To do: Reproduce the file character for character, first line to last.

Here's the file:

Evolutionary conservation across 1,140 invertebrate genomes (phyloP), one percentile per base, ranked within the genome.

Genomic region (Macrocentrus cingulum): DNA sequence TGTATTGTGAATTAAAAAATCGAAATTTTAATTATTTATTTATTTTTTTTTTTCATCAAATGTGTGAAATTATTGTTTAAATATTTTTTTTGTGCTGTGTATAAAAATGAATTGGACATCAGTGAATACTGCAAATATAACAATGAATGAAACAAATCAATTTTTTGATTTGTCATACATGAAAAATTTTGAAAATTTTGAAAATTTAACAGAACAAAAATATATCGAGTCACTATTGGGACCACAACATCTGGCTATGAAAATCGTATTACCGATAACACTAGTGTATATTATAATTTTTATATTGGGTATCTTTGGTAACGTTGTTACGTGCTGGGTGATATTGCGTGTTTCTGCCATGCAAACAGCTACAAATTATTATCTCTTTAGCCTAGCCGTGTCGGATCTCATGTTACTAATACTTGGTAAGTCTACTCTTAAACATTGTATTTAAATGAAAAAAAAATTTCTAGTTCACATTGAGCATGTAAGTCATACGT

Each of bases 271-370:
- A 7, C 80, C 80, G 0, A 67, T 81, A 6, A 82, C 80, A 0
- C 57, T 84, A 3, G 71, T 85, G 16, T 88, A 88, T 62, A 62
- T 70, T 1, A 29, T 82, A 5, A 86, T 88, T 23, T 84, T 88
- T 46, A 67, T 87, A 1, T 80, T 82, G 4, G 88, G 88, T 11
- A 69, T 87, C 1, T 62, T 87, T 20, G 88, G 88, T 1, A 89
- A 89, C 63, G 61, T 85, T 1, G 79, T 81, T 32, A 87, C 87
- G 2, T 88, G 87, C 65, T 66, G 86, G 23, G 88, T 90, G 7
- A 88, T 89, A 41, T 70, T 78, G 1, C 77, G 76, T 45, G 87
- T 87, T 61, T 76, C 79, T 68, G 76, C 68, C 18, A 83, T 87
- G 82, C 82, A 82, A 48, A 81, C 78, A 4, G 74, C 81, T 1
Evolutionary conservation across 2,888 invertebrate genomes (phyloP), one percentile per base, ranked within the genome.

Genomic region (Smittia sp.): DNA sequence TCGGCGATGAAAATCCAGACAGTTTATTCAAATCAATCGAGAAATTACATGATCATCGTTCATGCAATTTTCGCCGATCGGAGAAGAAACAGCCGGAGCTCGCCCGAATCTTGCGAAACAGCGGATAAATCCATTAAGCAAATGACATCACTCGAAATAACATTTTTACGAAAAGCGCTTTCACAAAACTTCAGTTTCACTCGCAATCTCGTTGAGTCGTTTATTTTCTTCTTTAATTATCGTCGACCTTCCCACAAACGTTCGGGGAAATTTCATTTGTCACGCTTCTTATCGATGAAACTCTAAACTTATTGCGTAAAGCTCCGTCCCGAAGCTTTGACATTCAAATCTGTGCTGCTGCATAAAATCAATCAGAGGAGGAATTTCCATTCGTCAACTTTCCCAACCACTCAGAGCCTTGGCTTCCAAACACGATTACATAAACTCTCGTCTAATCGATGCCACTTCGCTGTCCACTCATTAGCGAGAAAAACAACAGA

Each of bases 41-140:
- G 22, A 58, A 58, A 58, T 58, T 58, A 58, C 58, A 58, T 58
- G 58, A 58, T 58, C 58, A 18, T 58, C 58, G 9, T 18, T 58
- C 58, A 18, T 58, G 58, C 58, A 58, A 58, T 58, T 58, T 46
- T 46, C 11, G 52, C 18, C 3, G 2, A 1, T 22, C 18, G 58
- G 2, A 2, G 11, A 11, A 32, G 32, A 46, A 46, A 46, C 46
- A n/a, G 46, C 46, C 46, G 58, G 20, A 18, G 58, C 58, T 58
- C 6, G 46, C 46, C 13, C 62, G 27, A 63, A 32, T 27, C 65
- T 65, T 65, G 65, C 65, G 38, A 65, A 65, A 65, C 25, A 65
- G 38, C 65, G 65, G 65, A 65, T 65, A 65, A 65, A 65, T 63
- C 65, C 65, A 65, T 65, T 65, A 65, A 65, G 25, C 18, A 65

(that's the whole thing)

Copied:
Evolutionary conservation across 1,140 invertebrate genomes (phyloP), one percentile per base, ranked within the genome.

Genomic region (Macrocentrus cingulum): DNA sequence TGTATTGTGAATTAAAAAATCGAAATTTTAATTATTTATTTATTTTTTTTTTTCATCAAATGTGTGAAATTATTGTTTAAATATTTTTTTTGTGCTGTGTATAAAAATGAATTGGACATCAGTGAATACTGCAAATATAACAATGAATGAAACAAATCAATTTTTTGATTTGTCATACATGAAAAATTTTGAAAATTTTGAAAATTTAACAGAACAAAAATATATCGAGTCACTATTGGGACCACAACATCTGGCTATGAAAATCGTATTACCGATAACACTAGTGTATATTATAATTTTTATATTGGGTATCTTTGGTAACGTTGTTACGTGCTGGGTGATATTGCGTGTTTCTGCCATGCAAACAGCTACAAATTATTATCTCTTTAGCCTAGCCGTGTCGGATCTCATGTTACTAATACTTGGTAAGTCTACTCTTAAACATTGTATTTAAATGAAAAAAAAATTTCTAGTTCACATTGAGCATGTAAGTCATACGT

Each of bases 271-370:
- A 7, C 80, C 80, G 0, A 67, T 81, A 6, A 82, C 80, A 0
- C 57, T 84, A 3, G 71, T 85, G 16, T 88, A 88, T 62, A 62
- T 70, T 1, A 29, T 82, A 5, A 86, T 88, T 23, T 84, T 88
- T 46, A 67, T 87, A 1, T 80, T 82, G 4, G 88, G 88, T 11
- A 69, T 87, C 1, T 62, T 87, T 20, G 88, G 88, T 1, A 89
- A 89, C 63, G 61, T 85, T 1, G 79, T 81, T 32, A 87, C 87
- G 2, T 88, G 87, C 65, T 66, G 86, G 23, G 88, T 90, G 7
- A 88, T 89, A 41, T 70, T 78, G 1, C 77, G 76, T 45, G 87
- T 87, T 61, T 76, C 79, T 68, G 76, C 68, C 18, A 83, T 87
- G 82, C 82, A 82, A 48, A 81, C 78, A 4, G 74, C 81, T 1
Evolutionary conservation across 2,888 invertebrate genomes (phyloP), one percentile per base, ranked within the genome.

Genomic region (Smittia sp.): DNA sequence TCGGCGATGAAAATCCAGACAGTTTATTCAAATCAATCGAGAAATTACATGATCATCGTTCATGCAATTTTCGCCGATCGGAGAAGAAACAGCCGGAGCTCGCCCGAATCTTGCGAAACAGCGGATAAATCCATTAAGCAAATGACATCACTCGAAATAACATTTTTACGAAAAGCGCTTTCACAAAACTTCAGTTTCACTCGCAATCTCGTTGAGTCGTTTATTTTCTTCTTTAATTATCGTCGACCTTCCCACAAACGTTCGGGGAAATTTCATTTGTCACGCTTCTTATCGATGAAACTCTAAACTTATTGCGTAAAGCTCCGTCCCGAAGCTTTGACATTCAAATCTGTGCTGCTGCATAAAATCAATCAGAGGAGGAATTTCCATTCGTCAACTTTCCCAACCACTCAGAGCCTTGGCTTCCAAACACGATTACATAAACTCTCGTCTAATCGATGCCACTTCGCTGTCCACTCATTAGCGAGAAAAACAACAGA

Each of bases 41-140:
- G 22, A 58, A 58, A 58, T 58, T 58, A 58, C 58, A 58, T 58
- G 58, A 58, T 58, C 58, A 18, T 58, C 58, G 9, T 18, T 58
- C 58, A 18, T 58, G 58, C 58, A 58, A 58, T 58, T 58, T 46
- T 46, C 11, G 52, C 18, C 3, G 2, A 1, T 22, C 18, G 58
- G 2, A 2, G 11, A 11, A 32, G 32, A 46, A 46, A 46, C 46
- A n/a, G 46, C 46, C 46, G 58, G 20, A 18, G 58, C 58, T 58
- C 6, G 46, C 46, C 13, C 62, G 27, A 63, A 32, T 27, C 65
- T 65, T 65, G 65, C 65, G 38, A 65, A 65, A 65, C 25, A 65
- G 38, C 65, G 65, G 65, A 65, T 65, A 65, A 65, A 65, T 63
- C 65, C 65, A 65, T 65, T 65, A 65, A 65, G 25, C 18, A 65